Australia Network
English Bites

Print  |  Close


print friendly page for http://australianetwork.com/englishbites/stories/s1303252.htm
 
23 February 2005
 
Weather Man
 
Meet someone whose job is to predict what the weather will be like.


JOHN MOORE, WEATHER FORECASTER: I think we're in for a period now of, this year and another couple of years, of average to above average rainfall so I think it's quite a good outlook.

REPORTER: Farmers in Southern Australia who've just endured the worst drought in a hundred years and are now being buffeted by regular, biting cold fronts, may scoff at talk of good seasons back upon us.

Many months ago, long-range weather forecaster, John Moore, predicted a late autumn break.

JOHN MOORE: There was a lot of pressure on myself towards the end of May because there was possibly thousands, or hundreds of thousands of acres of crop sown dry on my prediction and there was a bit of pressure on for a while.

REPORTER: Roly Dye's ewes and lambs are thriving on a lush whistler wheat crop. Dye is one of more than a hundred farmers and corporate clients such as water authorities, who follow John Moore's long-range forecasts.

ROLY DYE: And I look forward to seeing John's forecasts to see where I can move next sort of thing. And it gives me more confidence.
REPORTER: And really it must be worth thousands of dollars.
ROLY DYE: When you move with things and the season moves with you, it is.

REPORTER: Moore believes they'll be no dramatic flood rains across Southern Australia, just a steady return to normal rainfall patterns.

As a farmer frustrated by inaccurate forecasts he devised his own weather formula over many months in 1978.

JOHN MOORE: I actually used it to predict the break of the '82-'83 drought. I was actually two weeks .it happened two weeks earlier then what I'd predicted.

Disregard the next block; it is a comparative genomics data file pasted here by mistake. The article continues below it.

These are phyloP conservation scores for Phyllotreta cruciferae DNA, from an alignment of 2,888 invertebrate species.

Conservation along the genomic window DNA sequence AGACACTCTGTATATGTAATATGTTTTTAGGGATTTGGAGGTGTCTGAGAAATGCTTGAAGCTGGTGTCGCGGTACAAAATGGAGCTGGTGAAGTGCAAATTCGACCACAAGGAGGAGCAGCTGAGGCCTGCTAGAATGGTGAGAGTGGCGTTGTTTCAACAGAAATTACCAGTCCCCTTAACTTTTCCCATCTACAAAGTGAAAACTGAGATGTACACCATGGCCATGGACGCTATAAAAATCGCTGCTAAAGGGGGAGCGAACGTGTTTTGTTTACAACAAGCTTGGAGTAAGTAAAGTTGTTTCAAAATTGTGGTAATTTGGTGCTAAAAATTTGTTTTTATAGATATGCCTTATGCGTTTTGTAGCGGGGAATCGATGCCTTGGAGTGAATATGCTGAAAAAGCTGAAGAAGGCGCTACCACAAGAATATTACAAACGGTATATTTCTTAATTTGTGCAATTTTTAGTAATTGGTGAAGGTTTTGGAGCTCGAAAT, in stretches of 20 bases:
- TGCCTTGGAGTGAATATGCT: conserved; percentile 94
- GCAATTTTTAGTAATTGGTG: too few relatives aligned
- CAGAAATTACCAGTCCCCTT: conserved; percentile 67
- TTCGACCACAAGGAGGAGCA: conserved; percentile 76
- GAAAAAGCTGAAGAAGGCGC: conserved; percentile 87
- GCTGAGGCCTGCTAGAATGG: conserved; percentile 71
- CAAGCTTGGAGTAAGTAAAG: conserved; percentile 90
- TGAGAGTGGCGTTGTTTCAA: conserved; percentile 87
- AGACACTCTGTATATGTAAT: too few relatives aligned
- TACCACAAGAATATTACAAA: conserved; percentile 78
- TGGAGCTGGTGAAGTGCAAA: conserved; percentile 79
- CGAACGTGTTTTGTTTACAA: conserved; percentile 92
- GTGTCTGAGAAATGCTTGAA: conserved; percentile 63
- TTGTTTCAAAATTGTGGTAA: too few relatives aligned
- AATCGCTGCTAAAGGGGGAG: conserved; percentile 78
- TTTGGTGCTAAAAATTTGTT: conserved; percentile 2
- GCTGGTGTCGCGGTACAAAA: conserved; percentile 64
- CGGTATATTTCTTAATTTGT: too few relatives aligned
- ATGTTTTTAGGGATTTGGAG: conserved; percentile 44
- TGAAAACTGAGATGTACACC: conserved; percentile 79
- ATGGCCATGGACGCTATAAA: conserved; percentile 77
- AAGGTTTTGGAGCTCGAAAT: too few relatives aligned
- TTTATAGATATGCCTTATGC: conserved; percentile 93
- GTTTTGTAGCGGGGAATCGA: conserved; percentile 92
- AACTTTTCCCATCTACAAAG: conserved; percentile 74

REPORTER: Moore charts the movements of planets and ocean currents, combines the Southern Oscillation Index, which measures the rate of evaporation from the oceans, and checks that with extensive rainfall records.

He has a proven accuracy for South Australia, Southern New South Wales and Victoria but admits predicting long-range weather for Tasmania and Gippsland is difficult.

JOHN MOORE: The weather is really a living thing. It moves in different directions and with different strengths and so it's difficult to be precise to a region.

REPORTER: Even so, forecasting up to two and a half years into the future, Moore's forecasts have a growing following.

JOHN MOORE: It's just not a matter of sowing a crop, having enough moisture there. It's particularly important to know whether you're going to have enough moisture in the spring to finish the crop and that's where my clients find it so valuable.


story notes

 the worst
 
The worst is the irregular superlative adjective formed form the word bad.
 
more information: superlative adjectives

 sown dry
 
Sown dry means that the seeds for the crops were planted in dry land.
 
 
To sow is to put seeds in the ground so that they will grow. The past tense and past participle of the verb sow can be sowed or sown.
 
There are two separate meanings and pronunciations of the word spelled s-o-w. Follow the link to listen to the difference.
 
more information: sow

 ewes and lambs
 
Ewes are female sheep and lambs are baby sheep.
 

 frustrated
 
annoyed

 inaccurate forecasts
 
If something is inaccurate it's wrong, or not correct.
 
Example: English Bites is never inaccurate.
 
A forecast is a prediction, usually a statement about what the weather will be like.
 
Example: The forecast for tomorrow is rain.

 devised
 
invented

 weather formula
 
Here, a weather formula is a system of forecasting the weather. It's a system used to predict or to try to know what the weather will be like.
 
For other meanings and spellings of the word pronounced 'weather', follow the link.
 
more information: weather & whether

 charts
 
Here, charts is used as a verb. To chart is to record in detail.
 
Example: It took many years to chart Australia's coastline.
 
Note that chart is also a noun. A chart is a map or a graph.
 

Example: This is a weather chart.

 ocean currents
 
Ocean currents are movements of water in the sea.

 Southern Oscillation Index
 
The Southern Oscillation Index measures the rate of evaporation from the oceans.

 evaporation from the oceans
 
Evaporation is the process of liquid turning to gas. Water in the ocean heats up and can turn into gas.
 
The Southern Oscillation Index measures how much water from the ocean turns into gas.

 extensive rainfall records
 
Extensive rainfall records give detailed information about rain, such as how much rain an area has had over a long period of time.
 

 whether
 
Notice that the word used to introduce the first of two or more alternatives is spelled w-h-e-t-h-e-r (whether) and not w-e-a-t-h-e-r (weather).
 
more information: weather & whether